Every scene needs a hook
Scenes and Plot
Plot is only as strong as its weakest scenes. Readers may be willing to forgive other writing sins if they can read engaging scenes with tension and emotional roller coasters. So we need to make our scenes count, every one. Every scene needs to be “HIP”: it needs a hook, some level of intensity, and a prompt to read onward.
Four Chords of a Scene
In his book Plot & Structure (which I’m borrowing from heavily in this blog), James Scott Bell includes a good chapter on scenes. In my copy of that book, Chapter 7 is dog-eared, with many lines highlighted. He talks about the four chords of a scene. The major chords are (1) action and (2) reaction; the minor chords are (3) setup and (4) deepening. The first two tend to dominate, with the minor chords kind of dropping in here and there.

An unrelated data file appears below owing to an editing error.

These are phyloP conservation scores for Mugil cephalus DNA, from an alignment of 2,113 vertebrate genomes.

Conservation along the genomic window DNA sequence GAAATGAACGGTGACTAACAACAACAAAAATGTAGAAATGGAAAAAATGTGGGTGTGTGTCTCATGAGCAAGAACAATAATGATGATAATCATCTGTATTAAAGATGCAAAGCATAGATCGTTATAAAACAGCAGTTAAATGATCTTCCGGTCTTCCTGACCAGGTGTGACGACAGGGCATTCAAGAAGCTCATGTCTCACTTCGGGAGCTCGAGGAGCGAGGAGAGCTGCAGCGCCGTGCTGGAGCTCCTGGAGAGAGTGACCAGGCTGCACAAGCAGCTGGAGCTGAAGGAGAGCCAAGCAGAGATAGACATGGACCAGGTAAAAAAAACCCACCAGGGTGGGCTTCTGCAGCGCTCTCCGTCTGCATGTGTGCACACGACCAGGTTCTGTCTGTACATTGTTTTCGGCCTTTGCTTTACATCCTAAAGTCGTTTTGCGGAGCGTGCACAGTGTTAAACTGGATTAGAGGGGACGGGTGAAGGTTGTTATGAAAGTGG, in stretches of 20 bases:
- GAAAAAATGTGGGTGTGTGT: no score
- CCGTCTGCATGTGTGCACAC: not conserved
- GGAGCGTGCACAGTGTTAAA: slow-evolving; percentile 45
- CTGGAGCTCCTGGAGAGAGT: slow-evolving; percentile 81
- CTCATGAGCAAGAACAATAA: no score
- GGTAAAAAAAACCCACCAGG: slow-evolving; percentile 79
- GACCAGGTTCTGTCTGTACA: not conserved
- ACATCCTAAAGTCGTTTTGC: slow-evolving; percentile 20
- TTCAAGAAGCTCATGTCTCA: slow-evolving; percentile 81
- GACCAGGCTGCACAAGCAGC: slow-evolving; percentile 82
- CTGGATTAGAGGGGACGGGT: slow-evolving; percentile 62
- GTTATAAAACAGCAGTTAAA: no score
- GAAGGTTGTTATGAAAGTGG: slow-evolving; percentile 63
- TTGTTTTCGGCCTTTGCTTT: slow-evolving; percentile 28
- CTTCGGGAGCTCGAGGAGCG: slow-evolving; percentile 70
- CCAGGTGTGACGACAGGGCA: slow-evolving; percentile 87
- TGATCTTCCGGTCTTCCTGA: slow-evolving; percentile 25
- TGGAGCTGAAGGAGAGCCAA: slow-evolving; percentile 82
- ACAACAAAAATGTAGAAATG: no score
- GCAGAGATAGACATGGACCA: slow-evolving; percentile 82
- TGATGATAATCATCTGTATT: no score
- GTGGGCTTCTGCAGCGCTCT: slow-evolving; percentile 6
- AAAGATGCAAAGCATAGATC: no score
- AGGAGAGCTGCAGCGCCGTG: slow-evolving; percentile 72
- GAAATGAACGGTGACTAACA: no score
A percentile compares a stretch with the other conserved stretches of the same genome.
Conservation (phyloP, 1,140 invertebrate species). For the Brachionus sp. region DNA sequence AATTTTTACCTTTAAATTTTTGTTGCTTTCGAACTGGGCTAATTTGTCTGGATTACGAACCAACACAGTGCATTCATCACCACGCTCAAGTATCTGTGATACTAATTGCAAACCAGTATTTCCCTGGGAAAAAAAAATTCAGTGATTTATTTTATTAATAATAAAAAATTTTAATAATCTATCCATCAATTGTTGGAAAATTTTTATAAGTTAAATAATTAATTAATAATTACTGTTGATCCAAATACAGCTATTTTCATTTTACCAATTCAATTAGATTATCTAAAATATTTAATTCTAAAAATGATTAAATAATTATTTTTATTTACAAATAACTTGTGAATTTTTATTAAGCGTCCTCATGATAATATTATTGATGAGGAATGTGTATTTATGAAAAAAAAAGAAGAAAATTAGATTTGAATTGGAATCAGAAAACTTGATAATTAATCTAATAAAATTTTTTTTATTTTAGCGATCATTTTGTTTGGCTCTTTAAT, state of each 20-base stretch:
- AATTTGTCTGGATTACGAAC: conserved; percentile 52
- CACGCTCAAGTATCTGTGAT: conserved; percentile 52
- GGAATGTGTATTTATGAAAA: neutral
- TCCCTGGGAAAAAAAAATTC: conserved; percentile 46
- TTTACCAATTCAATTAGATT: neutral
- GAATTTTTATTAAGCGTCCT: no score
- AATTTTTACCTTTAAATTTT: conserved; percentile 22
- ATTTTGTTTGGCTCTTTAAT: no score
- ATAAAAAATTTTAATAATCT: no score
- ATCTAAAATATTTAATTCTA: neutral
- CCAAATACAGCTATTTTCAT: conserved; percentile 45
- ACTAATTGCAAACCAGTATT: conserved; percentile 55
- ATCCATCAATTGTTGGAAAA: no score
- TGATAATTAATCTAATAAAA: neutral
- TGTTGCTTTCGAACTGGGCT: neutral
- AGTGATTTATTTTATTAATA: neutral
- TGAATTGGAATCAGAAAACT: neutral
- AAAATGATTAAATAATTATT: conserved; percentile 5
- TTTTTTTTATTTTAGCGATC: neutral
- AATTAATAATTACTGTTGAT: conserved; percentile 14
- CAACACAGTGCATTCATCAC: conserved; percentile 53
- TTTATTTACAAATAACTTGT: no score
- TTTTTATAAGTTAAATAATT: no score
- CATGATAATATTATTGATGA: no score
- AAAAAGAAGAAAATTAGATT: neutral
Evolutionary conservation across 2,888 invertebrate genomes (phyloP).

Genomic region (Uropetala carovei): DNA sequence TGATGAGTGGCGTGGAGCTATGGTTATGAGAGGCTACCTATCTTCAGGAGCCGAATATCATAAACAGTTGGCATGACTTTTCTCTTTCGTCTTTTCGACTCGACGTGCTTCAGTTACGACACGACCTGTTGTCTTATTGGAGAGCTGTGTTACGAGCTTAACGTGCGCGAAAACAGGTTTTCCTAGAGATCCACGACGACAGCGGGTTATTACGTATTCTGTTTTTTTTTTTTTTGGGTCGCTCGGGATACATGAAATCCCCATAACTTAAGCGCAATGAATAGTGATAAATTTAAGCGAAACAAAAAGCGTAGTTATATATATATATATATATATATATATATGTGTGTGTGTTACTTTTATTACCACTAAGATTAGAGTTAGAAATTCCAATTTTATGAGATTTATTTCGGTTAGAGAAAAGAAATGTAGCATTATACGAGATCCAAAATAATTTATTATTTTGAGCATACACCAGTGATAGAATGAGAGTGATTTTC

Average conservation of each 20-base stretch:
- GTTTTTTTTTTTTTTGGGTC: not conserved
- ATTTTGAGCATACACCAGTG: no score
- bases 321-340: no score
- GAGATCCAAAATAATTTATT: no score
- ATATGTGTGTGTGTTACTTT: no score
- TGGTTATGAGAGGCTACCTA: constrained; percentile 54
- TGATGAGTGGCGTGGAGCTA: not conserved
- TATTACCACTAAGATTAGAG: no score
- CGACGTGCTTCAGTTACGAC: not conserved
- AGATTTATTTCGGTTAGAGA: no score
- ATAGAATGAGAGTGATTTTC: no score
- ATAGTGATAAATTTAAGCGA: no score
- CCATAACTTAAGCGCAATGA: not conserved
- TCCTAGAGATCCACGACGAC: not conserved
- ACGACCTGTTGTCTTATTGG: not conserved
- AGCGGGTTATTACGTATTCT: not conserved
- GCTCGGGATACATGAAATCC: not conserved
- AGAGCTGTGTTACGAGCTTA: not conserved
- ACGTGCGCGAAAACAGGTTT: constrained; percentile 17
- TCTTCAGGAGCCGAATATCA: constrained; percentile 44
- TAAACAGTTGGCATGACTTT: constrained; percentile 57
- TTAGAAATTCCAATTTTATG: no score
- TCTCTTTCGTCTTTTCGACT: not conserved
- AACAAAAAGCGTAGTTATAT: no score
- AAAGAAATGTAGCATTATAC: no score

We’ll start with the minor chords. Setup scenes and beats have to occur in order for subsequent scenes to make sense. All stories need some sort of setup. But even setup scenes should contain a problem or some emotional intensity.
Deepening scenes or beats, when freshly done and dropped in strategically, add some spice to the character or setting. Examples would be a character telling a story, or a flashback taking place in a character’s mind (written as a short sub-scene). These minor chords should be used minimally.
Now for the major chords. Action is when a character does something to attain his/her main story objective. But this would be dry without conflict or some sort of barrier, which create the essence of good stories. So, with action plus some conflict or confrontation, we have the fodder for a great scene. Commercial fiction is usually dominated by action.